The Wall Street Journal reports:
White House and congressional leaders reached a tentative deal aimed at establishing a bipartisan commission to tackle the soaring federal budget deficit, in what is likely to be a central element of President Barack Obama’s fiscal 2011 budget, people familiar with the talks said.
Meeting Tuesday night at the White House, Vice President Joe Biden, White House budget director Peter Orszag and Democratic leaders agreed the commission would report back at the end of 2010 with a path to bring this year’s projected $1.4 trillion deficit from about 10% of gross domestic product to 3% by 2015.
The commission would also submit recommendations on taxes and spending on entitlements, such as Medicare, Medicaid and Social Security. House and Senate Democratic leaders promised the recommendations would be submitted to Congress for an up-or-down vote after the midterm elections this year, these people said.
The 18-member commission will include six people appointed by congressional Democrats, six appointed by congressional Republicans and six appointed by the president. Of the president’s six, two will be Republicans and four will be Democrats.
Under the deal, the commission will be created by an executive order and laid out in the fiscal 2011 budget that Mr. Obama will submit to Congress Feb. 1.
Republican leaders weren’t part of the talks, and the panel can work only if GOP leaders select members to serve on it.
Let us assume this reporting is accurate. I will compare the rumored Administration proposal to the Conrad/Gregg legislative proposal, the Bipartisan Task Force for Responsible Fiscal Action Act. Senator Kent Conrad (D-ND) is Chairman of the Senate Budget Committee, and Senator Judd Gregg (R-NH) is the Ranking Republican Member of that committee.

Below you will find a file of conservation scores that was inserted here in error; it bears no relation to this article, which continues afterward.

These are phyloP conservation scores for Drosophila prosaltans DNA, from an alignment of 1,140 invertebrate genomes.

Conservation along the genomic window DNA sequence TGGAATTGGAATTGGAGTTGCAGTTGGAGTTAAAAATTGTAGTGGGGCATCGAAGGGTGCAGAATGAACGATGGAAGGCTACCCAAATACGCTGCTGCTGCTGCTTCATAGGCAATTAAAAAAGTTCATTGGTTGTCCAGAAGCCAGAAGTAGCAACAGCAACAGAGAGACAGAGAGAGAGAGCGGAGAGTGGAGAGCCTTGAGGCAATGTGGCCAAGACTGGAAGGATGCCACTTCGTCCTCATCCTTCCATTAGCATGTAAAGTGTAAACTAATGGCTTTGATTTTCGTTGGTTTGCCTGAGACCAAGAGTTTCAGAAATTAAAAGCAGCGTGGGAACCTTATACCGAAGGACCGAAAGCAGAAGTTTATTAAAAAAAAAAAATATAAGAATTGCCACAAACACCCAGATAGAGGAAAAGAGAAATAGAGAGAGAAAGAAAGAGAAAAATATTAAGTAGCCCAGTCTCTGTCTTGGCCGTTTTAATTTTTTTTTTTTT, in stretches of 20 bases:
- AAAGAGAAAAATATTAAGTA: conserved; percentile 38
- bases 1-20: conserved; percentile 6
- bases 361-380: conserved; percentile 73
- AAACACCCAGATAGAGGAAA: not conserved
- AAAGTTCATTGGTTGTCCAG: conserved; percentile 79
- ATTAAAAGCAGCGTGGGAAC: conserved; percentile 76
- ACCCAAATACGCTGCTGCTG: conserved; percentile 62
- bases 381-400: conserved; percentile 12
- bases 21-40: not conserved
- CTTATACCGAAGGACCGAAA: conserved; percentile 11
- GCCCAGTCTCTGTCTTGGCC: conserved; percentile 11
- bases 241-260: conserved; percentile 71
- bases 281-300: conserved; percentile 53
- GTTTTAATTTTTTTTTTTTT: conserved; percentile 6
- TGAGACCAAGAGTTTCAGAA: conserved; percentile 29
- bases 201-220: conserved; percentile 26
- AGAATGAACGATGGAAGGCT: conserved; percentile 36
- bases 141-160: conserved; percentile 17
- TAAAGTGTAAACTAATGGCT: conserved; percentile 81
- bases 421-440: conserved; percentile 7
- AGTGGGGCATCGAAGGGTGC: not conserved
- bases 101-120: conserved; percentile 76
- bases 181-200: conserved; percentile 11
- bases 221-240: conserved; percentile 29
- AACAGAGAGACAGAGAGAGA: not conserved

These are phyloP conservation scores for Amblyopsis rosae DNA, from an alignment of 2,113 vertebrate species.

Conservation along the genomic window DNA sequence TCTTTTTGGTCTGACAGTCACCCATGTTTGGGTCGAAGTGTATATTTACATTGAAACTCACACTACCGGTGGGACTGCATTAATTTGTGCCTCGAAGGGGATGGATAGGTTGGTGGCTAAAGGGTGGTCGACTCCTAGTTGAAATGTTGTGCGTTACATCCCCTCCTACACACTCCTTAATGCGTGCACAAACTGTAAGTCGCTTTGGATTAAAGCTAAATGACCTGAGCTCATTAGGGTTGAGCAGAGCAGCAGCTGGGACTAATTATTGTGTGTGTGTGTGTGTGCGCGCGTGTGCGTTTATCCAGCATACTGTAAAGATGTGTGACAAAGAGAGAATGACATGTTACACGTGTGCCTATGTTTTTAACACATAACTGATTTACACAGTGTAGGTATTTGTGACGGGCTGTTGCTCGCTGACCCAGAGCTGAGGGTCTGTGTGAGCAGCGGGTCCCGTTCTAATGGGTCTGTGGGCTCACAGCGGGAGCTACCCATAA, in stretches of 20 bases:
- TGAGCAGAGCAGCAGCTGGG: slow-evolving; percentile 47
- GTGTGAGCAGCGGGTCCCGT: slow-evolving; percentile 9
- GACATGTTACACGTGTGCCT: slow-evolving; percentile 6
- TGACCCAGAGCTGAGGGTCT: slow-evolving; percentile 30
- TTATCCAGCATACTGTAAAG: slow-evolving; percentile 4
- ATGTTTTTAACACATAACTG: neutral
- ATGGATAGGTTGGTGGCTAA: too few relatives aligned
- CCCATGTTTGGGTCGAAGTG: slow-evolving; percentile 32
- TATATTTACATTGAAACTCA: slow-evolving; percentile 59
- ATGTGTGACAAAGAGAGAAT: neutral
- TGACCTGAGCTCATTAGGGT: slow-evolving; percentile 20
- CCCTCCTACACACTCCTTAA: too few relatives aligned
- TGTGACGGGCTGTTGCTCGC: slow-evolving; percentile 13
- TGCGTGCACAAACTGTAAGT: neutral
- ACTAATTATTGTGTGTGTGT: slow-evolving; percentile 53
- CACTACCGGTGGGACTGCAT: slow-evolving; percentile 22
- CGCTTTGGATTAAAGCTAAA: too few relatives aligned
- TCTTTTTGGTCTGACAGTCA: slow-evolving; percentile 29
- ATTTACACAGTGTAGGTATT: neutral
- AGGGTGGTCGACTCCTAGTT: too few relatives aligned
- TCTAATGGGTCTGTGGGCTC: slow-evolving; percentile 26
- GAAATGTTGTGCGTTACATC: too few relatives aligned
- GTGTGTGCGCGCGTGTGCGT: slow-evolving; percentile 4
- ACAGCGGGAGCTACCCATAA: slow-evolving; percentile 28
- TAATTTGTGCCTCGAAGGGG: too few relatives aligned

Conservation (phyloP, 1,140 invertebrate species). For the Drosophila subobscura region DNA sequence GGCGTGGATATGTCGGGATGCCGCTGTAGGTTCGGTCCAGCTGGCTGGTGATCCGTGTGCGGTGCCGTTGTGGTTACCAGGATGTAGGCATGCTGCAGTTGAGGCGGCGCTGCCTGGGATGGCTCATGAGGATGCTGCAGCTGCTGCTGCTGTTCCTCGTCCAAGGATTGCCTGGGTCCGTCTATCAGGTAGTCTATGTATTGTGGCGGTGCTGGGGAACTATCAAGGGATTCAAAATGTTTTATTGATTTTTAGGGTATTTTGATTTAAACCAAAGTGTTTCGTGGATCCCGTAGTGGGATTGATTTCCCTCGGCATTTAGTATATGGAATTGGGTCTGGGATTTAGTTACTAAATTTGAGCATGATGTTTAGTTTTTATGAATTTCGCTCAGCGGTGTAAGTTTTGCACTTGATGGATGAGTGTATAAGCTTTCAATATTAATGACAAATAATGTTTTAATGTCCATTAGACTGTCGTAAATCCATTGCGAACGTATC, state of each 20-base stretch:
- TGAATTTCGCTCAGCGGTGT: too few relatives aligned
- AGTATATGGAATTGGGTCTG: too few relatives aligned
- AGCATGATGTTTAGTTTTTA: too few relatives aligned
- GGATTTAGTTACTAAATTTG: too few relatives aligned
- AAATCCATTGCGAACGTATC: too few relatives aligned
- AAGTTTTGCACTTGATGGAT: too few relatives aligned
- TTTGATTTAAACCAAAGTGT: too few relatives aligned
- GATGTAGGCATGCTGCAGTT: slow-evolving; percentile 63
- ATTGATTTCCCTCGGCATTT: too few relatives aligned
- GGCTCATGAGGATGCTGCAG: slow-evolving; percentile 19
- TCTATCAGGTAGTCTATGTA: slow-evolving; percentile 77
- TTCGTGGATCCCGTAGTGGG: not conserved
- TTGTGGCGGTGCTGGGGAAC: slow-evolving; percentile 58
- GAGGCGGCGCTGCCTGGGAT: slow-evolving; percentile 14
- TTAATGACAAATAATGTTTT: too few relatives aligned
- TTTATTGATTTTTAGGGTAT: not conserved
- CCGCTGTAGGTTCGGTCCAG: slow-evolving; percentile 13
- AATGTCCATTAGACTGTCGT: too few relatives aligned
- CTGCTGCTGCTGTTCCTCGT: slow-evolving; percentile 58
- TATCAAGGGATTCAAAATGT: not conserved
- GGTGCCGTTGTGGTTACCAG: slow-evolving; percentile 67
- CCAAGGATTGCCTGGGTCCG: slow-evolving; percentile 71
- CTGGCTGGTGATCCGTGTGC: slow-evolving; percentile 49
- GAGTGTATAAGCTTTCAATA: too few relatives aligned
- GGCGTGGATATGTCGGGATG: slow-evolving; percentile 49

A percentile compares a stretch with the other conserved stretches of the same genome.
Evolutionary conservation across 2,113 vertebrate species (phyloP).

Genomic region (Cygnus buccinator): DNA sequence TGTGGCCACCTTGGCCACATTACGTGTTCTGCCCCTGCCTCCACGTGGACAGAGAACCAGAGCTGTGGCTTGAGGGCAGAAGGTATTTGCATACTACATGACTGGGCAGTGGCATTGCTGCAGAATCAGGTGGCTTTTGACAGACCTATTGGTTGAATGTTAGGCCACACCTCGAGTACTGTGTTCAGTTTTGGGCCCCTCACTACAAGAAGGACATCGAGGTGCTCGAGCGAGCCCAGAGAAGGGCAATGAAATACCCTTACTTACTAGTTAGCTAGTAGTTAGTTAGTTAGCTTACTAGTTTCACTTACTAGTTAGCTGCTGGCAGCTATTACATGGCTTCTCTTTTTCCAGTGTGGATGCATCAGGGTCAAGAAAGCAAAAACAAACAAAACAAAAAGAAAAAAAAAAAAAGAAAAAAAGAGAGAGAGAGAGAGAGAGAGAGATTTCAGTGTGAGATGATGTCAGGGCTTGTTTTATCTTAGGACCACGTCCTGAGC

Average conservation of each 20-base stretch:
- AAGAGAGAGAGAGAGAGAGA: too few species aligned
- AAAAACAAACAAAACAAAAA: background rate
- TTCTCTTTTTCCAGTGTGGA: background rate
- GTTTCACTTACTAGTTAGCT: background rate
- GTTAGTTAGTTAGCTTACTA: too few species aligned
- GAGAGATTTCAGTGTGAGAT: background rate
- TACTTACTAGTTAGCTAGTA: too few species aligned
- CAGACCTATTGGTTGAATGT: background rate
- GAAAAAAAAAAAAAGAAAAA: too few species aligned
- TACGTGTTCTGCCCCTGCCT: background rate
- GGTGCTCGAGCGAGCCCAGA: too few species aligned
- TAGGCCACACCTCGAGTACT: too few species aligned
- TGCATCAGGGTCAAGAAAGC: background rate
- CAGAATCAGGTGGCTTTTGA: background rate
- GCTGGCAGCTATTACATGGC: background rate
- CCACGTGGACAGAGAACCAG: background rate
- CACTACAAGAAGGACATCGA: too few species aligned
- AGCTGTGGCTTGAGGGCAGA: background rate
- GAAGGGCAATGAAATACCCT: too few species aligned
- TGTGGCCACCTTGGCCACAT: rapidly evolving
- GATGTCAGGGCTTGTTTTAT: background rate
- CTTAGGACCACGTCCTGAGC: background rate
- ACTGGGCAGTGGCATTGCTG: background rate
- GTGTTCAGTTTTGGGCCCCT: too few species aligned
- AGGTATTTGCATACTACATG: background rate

I will highlight important differences in red.
|Created by||President||Congress & President|
|Created through||Executive Order||new law|
|reduce deficit to 3% by 2015||significantly improve the long-term fiscal imbalance|
|Scope||taxes & entitlements||taxes & spending|
|How many members?||18||18|
SecTreas + 1 other Admin.
|current Members of Congress, SecTreas + 1 other Admin.|
|Partisan balance||12 appointed by Ds, 6 by Rs||10 appointed by Ds, 8 by Rs|
|Chair structure||?||bipartisan co-chairs|
|Executive Director||?||chosen jointly by co-chairs|
|Voting||14 of 18 to make recommendations
||14 of 18 to make recommendations|
|Reporting date||In 2010 after Election Day||Nov. 15, 2010|
Political commitment by Pelosi & Reid to have an up-or-down vote, but no rule changes mean they can’t bind Congress to that.
Majority vote and 60 Senate votes needed to pass a law.
|limits Congressional rules to mandate up-or-down House & Senate votes by Dec. 23rd. 3/5 of House & Senate required to pass.|
In my experience, there are four reasons to create a commission:
- You want to learn or investigate something: 9-11 Commission, Financial Crisis Inquiry Commission.
- You want to create an external credible body of “wise men” to produce consensus recommendations to build broader political support for politically painful policy changes: 1982 Social Security Commission.
- Elected officials want to give themselves political cover to implement painful policy changes, by delegating control of the details to someone else: Base Realignment Commission (BRAC).
- You want to duck an issue for a while and you need an excuse.
The Conrad-Gregg task force bill is trying to delegate control to change the law. The rumored Administration proposal is trying to provide an excuse while they duck a hard policy issue in an election year.
A commission that is trying to actually make changes to law must be credibly balanced and it must have formal authority to bind policymakers. The Conrad-Gregg proposal has both. The rumored Administration proposal has neither.
I am torn on whether to support the Conrad-Gregg proposal. I instinctively don’t like it. I fear that this structure would lead to huge tax increases. I lean against Congress delegating their authority, and generally abide by the maxim that “the problem isn’t the process, the problem is the problem.” But I do feel comfortable saying that Conrad-Gregg is an intellectually honest and credible commission proposal, albeit one that might lead to a policy outcome that I would hate. If you are going to create a commission like this, then this is the most balanced proposal I have seen so far.